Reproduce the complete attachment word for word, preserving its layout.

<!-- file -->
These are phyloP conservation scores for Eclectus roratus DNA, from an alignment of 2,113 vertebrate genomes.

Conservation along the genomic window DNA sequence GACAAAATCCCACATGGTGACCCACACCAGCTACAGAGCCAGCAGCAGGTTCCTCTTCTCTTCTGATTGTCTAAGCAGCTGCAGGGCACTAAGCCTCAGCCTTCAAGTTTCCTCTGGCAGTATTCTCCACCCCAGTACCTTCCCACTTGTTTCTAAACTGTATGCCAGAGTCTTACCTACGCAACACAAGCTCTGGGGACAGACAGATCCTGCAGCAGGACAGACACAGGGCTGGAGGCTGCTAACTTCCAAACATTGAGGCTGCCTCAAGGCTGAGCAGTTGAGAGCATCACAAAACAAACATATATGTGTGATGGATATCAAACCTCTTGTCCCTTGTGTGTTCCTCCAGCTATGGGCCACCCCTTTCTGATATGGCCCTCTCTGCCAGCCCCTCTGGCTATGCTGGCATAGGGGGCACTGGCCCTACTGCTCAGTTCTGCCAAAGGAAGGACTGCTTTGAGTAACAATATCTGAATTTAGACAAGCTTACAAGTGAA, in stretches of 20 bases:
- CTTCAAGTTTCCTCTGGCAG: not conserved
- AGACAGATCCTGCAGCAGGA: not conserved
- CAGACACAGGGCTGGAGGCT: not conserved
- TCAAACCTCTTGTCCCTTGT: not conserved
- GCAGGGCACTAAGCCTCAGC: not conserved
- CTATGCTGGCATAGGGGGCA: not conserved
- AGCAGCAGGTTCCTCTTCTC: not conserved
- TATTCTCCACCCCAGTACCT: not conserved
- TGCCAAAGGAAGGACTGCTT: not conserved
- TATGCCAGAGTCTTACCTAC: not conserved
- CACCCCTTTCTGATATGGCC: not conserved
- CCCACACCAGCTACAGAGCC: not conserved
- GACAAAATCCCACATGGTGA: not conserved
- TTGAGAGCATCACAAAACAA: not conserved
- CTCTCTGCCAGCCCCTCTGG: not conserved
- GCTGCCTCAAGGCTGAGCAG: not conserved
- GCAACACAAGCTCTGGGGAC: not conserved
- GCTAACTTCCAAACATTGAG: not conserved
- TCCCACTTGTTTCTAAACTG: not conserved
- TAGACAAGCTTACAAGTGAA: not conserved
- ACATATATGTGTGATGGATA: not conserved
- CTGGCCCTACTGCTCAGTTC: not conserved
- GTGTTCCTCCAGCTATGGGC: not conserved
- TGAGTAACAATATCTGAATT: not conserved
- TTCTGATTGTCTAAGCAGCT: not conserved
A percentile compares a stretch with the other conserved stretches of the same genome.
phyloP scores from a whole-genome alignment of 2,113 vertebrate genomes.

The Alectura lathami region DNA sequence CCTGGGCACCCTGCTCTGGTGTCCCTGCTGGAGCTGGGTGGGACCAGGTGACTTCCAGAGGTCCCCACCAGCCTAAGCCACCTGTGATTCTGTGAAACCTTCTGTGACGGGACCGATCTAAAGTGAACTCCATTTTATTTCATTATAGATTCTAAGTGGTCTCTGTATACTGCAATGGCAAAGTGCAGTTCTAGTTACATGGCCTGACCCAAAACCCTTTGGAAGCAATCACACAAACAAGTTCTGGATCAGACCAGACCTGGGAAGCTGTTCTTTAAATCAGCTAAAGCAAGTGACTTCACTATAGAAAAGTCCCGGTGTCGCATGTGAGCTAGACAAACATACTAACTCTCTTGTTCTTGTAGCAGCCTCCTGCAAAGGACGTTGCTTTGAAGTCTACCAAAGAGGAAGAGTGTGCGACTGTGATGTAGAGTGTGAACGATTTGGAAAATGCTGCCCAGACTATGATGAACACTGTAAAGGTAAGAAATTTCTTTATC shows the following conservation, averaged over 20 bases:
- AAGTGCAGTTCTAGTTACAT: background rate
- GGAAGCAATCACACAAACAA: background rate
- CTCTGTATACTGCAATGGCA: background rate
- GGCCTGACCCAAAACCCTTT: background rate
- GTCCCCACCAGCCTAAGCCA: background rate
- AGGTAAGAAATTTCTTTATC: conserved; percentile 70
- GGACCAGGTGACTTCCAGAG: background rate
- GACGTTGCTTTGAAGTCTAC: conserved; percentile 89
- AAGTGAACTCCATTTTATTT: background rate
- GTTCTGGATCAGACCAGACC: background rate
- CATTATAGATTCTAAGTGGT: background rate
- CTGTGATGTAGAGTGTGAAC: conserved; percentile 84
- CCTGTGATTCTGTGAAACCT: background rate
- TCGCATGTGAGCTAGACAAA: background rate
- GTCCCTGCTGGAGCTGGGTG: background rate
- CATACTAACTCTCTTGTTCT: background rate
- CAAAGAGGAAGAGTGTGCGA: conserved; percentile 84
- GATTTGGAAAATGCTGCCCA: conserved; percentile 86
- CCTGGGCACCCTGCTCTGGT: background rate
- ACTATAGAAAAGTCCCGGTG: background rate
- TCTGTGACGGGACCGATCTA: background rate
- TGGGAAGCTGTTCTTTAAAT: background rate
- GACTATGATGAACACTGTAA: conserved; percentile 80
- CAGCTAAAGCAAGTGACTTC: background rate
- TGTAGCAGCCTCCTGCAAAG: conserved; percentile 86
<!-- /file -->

These are phyloP conservation scores for Eclectus roratus DNA, from an alignment of 2,113 vertebrate genomes.

Conservation along the genomic window DNA sequence GACAAAATCCCACATGGTGACCCACACCAGCTACAGAGCCAGCAGCAGGTTCCTCTTCTCTTCTGATTGTCTAAGCAGCTGCAGGGCACTAAGCCTCAGCCTTCAAGTTTCCTCTGGCAGTATTCTCCACCCCAGTACCTTCCCACTTGTTTCTAAACTGTATGCCAGAGTCTTACCTACGCAACACAAGCTCTGGGGACAGACAGATCCTGCAGCAGGACAGACACAGGGCTGGAGGCTGCTAACTTCCAAACATTGAGGCTGCCTCAAGGCTGAGCAGTTGAGAGCATCACAAAACAAACATATATGTGTGATGGATATCAAACCTCTTGTCCCTTGTGTGTTCCTCCAGCTATGGGCCACCCCTTTCTGATATGGCCCTCTCTGCCAGCCCCTCTGGCTATGCTGGCATAGGGGGCACTGGCCCTACTGCTCAGTTCTGCCAAAGGAAGGACTGCTTTGAGTAACAATATCTGAATTTAGACAAGCTTACAAGTGAA, in stretches of 20 bases:
- CTTCAAGTTTCCTCTGGCAG: not conserved
- AGACAGATCCTGCAGCAGGA: not conserved
- CAGACACAGGGCTGGAGGCT: not conserved
- TCAAACCTCTTGTCCCTTGT: not conserved
- GCAGGGCACTAAGCCTCAGC: not conserved
- CTATGCTGGCATAGGGGGCA: not conserved
- AGCAGCAGGTTCCTCTTCTC: not conserved
- TATTCTCCACCCCAGTACCT: not conserved
- TGCCAAAGGAAGGACTGCTT: not conserved
- TATGCCAGAGTCTTACCTAC: not conserved
- CACCCCTTTCTGATATGGCC: not conserved
- CCCACACCAGCTACAGAGCC: not conserved
- GACAAAATCCCACATGGTGA: not conserved
- TTGAGAGCATCACAAAACAA: not conserved
- CTCTCTGCCAGCCCCTCTGG: not conserved
- GCTGCCTCAAGGCTGAGCAG: not conserved
- GCAACACAAGCTCTGGGGAC: not conserved
- GCTAACTTCCAAACATTGAG: not conserved
- TCCCACTTGTTTCTAAACTG: not conserved
- TAGACAAGCTTACAAGTGAA: not conserved
- ACATATATGTGTGATGGATA: not conserved
- CTGGCCCTACTGCTCAGTTC: not conserved
- GTGTTCCTCCAGCTATGGGC: not conserved
- TGAGTAACAATATCTGAATT: not conserved
- TTCTGATTGTCTAAGCAGCT: not conserved
A percentile compares a stretch with the other conserved stretches of the same genome.
phyloP scores from a whole-genome alignment of 2,113 vertebrate genomes.

The Alectura lathami region DNA sequence CCTGGGCACCCTGCTCTGGTGTCCCTGCTGGAGCTGGGTGGGACCAGGTGACTTCCAGAGGTCCCCACCAGCCTAAGCCACCTGTGATTCTGTGAAACCTTCTGTGACGGGACCGATCTAAAGTGAACTCCATTTTATTTCATTATAGATTCTAAGTGGTCTCTGTATACTGCAATGGCAAAGTGCAGTTCTAGTTACATGGCCTGACCCAAAACCCTTTGGAAGCAATCACACAAACAAGTTCTGGATCAGACCAGACCTGGGAAGCTGTTCTTTAAATCAGCTAAAGCAAGTGACTTCACTATAGAAAAGTCCCGGTGTCGCATGTGAGCTAGACAAACATACTAACTCTCTTGTTCTTGTAGCAGCCTCCTGCAAAGGACGTTGCTTTGAAGTCTACCAAAGAGGAAGAGTGTGCGACTGTGATGTAGAGTGTGAACGATTTGGAAAATGCTGCCCAGACTATGATGAACACTGTAAAGGTAAGAAATTTCTTTATC shows the following conservation, averaged over 20 bases:
- AAGTGCAGTTCTAGTTACAT: background rate
- GGAAGCAATCACACAAACAA: background rate
- CTCTGTATACTGCAATGGCA: background rate
- GGCCTGACCCAAAACCCTTT: background rate
- GTCCCCACCAGCCTAAGCCA: background rate
- AGGTAAGAAATTTCTTTATC: conserved; percentile 70
- GGACCAGGTGACTTCCAGAG: background rate
- GACGTTGCTTTGAAGTCTAC: conserved; percentile 89
- AAGTGAACTCCATTTTATTT: background rate
- GTTCTGGATCAGACCAGACC: background rate
- CATTATAGATTCTAAGTGGT: background rate
- CTGTGATGTAGAGTGTGAAC: conserved; percentile 84
- CCTGTGATTCTGTGAAACCT: background rate
- TCGCATGTGAGCTAGACAAA: background rate
- GTCCCTGCTGGAGCTGGGTG: background rate
- CATACTAACTCTCTTGTTCT: background rate
- CAAAGAGGAAGAGTGTGCGA: conserved; percentile 84
- GATTTGGAAAATGCTGCCCA: conserved; percentile 86
- CCTGGGCACCCTGCTCTGGT: background rate
- ACTATAGAAAAGTCCCGGTG: background rate
- TCTGTGACGGGACCGATCTA: background rate
- TGGGAAGCTGTTCTTTAAAT: background rate
- GACTATGATGAACACTGTAA: conserved; percentile 80
- CAGCTAAAGCAAGTGACTTC: background rate
- TGTAGCAGCCTCCTGCAAAG: conserved; percentile 86